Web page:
Magnetic Levitation and Wireless Power Transfer

Published August 2019 in None

I was fascinated by pictures showing items hovering in the air. So, why not start my own magnetic levitation project? First I considered using a controller such as an ESP8266 but then a KY-024 board in my spare parts box changed my mind and the outcome was a hardware-only project without any additional code. Thinking about a good presentation for the hovering item, I finally came up with another idea: an integrated wireless power transfer. The nice wooden parts have been turned by a friend.

picA1 picA2 picA3
picA4 picA5 vidA1

Project Details

In my case magnetic levitation means to have a magnetic item that will be attracted by an adjustable magnetic field. The basic rule of levitation is simple: if the gravitation is too high and the item is about to fall down, increase the magnetic attraction and vice versa. Magnetic item simply means: take a lightwight (~ 30gr) item and glue a small permanent magnet on top of it. If the item is made of magnetic material, so much the better, then no glue is needed. In principle it's also not rocket science to generate an adjustable magnetic force: take a solenoid, watch the item's movement and switch the solenoid on and off, so that the item will hover in the air. Wireless power transfer can e.g. be achieved by a "transmitter coil" that produces a alternating magnetic field which induces a current flux in a receiver coil. Two coils and a little bit electronics, that's it. Both cases sound too good to be true and in fact, as decribed below, I had to overcome some obstacles from theory to a working example. There isn't just one way of doing it but at this point I'll only describe my project.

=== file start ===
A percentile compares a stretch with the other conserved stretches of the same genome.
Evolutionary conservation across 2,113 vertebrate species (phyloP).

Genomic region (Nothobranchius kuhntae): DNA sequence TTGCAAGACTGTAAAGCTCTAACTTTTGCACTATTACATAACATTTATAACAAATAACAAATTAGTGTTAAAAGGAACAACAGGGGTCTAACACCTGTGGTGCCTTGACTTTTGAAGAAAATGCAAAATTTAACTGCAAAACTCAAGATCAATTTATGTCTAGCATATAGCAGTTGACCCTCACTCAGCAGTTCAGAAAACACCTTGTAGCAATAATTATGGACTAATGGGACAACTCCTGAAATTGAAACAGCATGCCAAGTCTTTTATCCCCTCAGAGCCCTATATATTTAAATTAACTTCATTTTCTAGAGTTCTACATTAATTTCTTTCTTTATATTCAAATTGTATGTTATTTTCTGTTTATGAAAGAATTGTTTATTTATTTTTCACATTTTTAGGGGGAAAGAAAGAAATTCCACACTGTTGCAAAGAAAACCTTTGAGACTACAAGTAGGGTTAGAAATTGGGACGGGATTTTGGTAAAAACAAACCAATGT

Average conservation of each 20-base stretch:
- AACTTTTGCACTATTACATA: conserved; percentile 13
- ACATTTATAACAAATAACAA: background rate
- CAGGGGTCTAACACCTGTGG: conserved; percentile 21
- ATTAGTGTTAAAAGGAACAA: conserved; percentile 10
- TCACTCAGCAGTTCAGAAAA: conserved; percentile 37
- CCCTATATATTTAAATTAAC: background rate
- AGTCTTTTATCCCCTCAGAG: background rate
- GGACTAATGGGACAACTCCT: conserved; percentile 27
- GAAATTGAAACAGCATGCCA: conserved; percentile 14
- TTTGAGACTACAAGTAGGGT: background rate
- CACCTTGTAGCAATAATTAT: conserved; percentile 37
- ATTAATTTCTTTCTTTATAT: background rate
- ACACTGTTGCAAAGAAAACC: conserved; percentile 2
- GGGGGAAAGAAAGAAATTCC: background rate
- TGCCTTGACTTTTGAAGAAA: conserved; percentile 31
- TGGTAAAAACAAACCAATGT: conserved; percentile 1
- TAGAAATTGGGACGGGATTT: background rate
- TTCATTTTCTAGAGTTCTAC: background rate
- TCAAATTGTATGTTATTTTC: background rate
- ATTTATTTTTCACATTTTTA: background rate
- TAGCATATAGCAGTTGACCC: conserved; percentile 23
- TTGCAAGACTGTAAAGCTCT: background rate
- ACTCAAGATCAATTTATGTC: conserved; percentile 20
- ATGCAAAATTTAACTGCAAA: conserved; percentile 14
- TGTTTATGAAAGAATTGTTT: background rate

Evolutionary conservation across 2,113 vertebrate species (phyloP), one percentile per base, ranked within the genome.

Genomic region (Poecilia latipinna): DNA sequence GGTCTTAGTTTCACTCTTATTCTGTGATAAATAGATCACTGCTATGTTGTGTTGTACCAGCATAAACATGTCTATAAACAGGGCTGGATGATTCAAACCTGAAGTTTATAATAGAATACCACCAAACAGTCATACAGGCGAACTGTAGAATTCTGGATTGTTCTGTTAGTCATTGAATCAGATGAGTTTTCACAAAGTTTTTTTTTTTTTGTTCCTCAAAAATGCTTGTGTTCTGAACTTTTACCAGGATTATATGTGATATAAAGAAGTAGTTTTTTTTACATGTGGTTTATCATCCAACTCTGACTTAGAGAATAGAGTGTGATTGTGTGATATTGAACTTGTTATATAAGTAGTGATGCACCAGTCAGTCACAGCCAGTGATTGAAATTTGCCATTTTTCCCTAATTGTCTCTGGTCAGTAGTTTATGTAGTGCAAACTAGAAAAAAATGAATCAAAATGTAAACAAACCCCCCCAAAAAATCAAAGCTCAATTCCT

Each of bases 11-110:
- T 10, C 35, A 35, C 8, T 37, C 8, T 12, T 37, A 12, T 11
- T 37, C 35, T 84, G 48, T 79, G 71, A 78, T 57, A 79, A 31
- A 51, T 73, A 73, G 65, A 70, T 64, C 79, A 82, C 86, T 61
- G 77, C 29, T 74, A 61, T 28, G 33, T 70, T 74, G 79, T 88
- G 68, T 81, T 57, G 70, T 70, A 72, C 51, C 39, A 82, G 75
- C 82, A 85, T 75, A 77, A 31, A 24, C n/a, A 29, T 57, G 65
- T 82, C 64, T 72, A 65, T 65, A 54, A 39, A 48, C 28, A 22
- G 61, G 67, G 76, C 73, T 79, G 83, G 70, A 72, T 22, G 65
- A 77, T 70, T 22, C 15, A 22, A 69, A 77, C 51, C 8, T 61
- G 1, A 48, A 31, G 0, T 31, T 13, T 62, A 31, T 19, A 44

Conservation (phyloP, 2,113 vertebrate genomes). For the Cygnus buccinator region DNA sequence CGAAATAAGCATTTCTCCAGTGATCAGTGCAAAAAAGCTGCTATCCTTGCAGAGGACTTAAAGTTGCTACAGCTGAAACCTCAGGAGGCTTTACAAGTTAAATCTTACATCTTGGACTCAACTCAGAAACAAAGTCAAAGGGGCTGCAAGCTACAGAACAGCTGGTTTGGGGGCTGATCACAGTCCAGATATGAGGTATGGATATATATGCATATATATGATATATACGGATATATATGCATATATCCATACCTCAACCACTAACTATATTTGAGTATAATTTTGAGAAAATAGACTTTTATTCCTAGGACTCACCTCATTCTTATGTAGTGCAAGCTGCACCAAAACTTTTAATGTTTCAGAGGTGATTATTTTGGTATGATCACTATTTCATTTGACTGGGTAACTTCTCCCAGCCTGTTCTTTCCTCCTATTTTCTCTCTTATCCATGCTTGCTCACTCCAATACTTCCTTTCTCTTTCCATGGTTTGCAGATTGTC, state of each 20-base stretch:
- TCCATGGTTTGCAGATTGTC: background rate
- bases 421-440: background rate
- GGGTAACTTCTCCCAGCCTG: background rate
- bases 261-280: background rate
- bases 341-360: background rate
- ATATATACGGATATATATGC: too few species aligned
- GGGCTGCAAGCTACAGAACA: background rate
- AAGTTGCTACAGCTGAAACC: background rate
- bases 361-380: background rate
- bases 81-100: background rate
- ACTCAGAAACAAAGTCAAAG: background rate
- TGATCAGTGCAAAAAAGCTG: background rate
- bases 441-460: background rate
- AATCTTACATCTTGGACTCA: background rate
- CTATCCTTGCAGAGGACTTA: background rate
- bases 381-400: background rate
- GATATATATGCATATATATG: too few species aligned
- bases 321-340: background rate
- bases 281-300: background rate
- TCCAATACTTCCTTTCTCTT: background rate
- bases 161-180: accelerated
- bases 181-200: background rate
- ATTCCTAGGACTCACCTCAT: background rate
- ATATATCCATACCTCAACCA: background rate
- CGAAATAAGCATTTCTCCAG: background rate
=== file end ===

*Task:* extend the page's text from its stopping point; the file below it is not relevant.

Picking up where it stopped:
Bill of Material

I assume that you have a well-equipped spare box. The list shows some examples of items that you need. The schematics show additional items.

  • 1 KY024 board
  • 5m enamelled copper wire, CU 0,22 [to wind the magnetic coil]
  • 1 TIPP 122 (or similar) transistor [electromagnet driver]
  • 3 resistors ( 100k, 50k,20k )
  • 2 capacitors (2uF, 1nF)
  • 1 diode 1N3008 or similar [flyback diode]
  • 2 permanent magnets 5mm*3mm N45 [I assume that similar magnets will work as well, just try it]

Schematics and Electronic Board

The schematics are created with KiCad and can be downloaded as PDF files.

Schematics Download
picB4 Electronics 1 picB5 Electronics 2

Magnetic Levitation

To hover the item, a defined magnetic field is needed, produced by an electromagnet and multiple permanent magnets. A hall sensor measures the induced field. The output signal is a voltage corresponding to the field strength. Depending on the Q-point deviation the electromagnet switches on and off with a frequency of appr. 9kHz. The KY024 board has a hall sensor(type 49E) and does the job. Later on I realized that a modification of the board was necessary for it to work properly. As the KY024 is not able to switch the electromagnet's current of about 300mA, therefore an additional driver transistor is needed.

The Electromagnet